As a young man, I recall knowing a few middle-aged men who carried around heavy bags every day — and not the luggage variety.
They had those worrisome bags under their eyes, and I vowed that if that ever happened to me I would have something done about it.
That’s just one of many youthful promises to myself that have been shattered by the cruel weight of reality.
There are permanent bags under my eyes, and I have come to accept them. Some days are worse than others, but they never disappear. The trait comes from my mother, who says that too much salt in the diet will swell eye bags.
Now comes a story in the New York Times about how the youth of today — or at least a trendy few — are painting dark circles under their eyes. And apparently they are leaving the house that way.
“The entire goal is to normalize dark circles,” a 19-year-old model featured in the story said. She is among several who have popularized the look through videos posted on social media. “We’re Gen. Z,” the model said. “We’re all tired and have bad sleeping schedules.”
Oh, please. I have a couple of Gen. Z’ers living in my house. Maybe they don’t always go to bed at a decent hour, but they are not losing any sleep. Like the young model, any dark circles under my daughters’ eyes would have to be painted on.
I’d say that my daughters never would do such a thing, but one of them walked in with purple hair recently.
I can take unnatural hair colors. I can even accept the strangely enduring trend of expensive jeans that look like they were dried on a barbed wire fence in a powerful wind.
But some day these young ladies are actually going to be tired on a regular basis, and a bad sleeping schedule will account for only a small percentage of the reasons. When the makeup remover can no longer scrub away the dark circles, it’s doubtful they will view that as a positive development.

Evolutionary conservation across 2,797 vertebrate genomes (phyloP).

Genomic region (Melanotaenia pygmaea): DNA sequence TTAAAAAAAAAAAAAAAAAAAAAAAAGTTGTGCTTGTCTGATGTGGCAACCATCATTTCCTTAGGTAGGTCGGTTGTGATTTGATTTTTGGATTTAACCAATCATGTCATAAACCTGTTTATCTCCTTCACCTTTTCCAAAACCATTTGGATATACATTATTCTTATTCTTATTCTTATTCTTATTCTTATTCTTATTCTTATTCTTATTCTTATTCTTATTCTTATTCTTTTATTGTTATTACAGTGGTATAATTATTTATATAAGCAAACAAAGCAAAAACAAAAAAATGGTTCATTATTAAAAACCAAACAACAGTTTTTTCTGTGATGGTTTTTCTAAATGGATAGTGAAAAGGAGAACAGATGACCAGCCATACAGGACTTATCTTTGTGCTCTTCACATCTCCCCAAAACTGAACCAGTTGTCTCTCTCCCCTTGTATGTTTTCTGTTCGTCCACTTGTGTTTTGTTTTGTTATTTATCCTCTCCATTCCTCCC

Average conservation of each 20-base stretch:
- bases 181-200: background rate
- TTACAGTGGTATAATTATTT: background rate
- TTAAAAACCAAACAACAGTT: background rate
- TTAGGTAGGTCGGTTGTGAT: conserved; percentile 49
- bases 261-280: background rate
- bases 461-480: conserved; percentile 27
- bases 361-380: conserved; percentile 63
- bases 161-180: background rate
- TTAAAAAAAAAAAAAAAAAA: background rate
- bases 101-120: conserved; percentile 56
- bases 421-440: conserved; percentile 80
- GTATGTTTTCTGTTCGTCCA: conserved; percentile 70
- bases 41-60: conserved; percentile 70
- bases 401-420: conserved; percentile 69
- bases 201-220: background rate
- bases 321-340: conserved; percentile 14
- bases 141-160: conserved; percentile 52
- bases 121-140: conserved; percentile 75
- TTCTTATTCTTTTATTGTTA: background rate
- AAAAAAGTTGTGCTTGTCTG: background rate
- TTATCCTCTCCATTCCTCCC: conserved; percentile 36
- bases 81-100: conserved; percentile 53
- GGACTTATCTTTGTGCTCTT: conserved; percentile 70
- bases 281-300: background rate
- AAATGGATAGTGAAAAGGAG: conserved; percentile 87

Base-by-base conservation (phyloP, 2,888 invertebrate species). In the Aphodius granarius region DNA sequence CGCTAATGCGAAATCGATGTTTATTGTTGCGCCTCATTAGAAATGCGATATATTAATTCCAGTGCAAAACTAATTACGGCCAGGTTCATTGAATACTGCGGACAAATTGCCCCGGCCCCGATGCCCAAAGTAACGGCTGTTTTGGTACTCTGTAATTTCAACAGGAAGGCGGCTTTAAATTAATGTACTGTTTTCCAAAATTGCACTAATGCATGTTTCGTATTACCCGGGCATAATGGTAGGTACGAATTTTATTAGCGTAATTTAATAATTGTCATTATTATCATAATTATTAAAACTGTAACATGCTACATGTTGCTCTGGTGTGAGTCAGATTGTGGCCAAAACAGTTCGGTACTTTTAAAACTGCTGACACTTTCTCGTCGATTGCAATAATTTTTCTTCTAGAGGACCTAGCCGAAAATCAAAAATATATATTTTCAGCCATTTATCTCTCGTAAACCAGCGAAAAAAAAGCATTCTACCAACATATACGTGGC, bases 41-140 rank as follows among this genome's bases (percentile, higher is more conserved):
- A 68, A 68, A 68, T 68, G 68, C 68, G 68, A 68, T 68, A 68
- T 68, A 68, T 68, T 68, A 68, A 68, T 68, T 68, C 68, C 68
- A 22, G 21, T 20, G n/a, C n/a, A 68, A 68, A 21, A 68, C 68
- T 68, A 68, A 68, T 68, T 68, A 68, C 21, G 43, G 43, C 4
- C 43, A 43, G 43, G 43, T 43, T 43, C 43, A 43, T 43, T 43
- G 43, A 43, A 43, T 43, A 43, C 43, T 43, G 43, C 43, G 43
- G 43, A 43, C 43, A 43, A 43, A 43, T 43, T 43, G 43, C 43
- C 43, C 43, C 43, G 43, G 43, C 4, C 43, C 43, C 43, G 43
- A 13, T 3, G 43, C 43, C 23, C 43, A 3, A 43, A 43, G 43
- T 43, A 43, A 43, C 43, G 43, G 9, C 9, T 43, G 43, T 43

After I decided to use the story about faking dark circles for this column, I had to go back to the internet and locate the headline again. The search initially turned up another New York Times story, from three years ago, headlined: “The Fix for Dark Circles, Bags and Droopy Lids.”
That’s more like it. This story contains no teenagers pining for the haggard look of hardship and trouble. It amounts to a sales pitch to older people who have made youthful promises to themselves and desperately want to keep them.
“Deflate Bags and Puffiness,” is a subhead under which I thought I might find something useful. But then it drifted toward a surgical procedure called “blepharoplasty.”
No, thanks. That sounds like something that can happen when old people stand up too quickly.
I might have to carry around heavy bags for the rest of my life. But I will never blepharoplasty in mixed company. That’s a promise.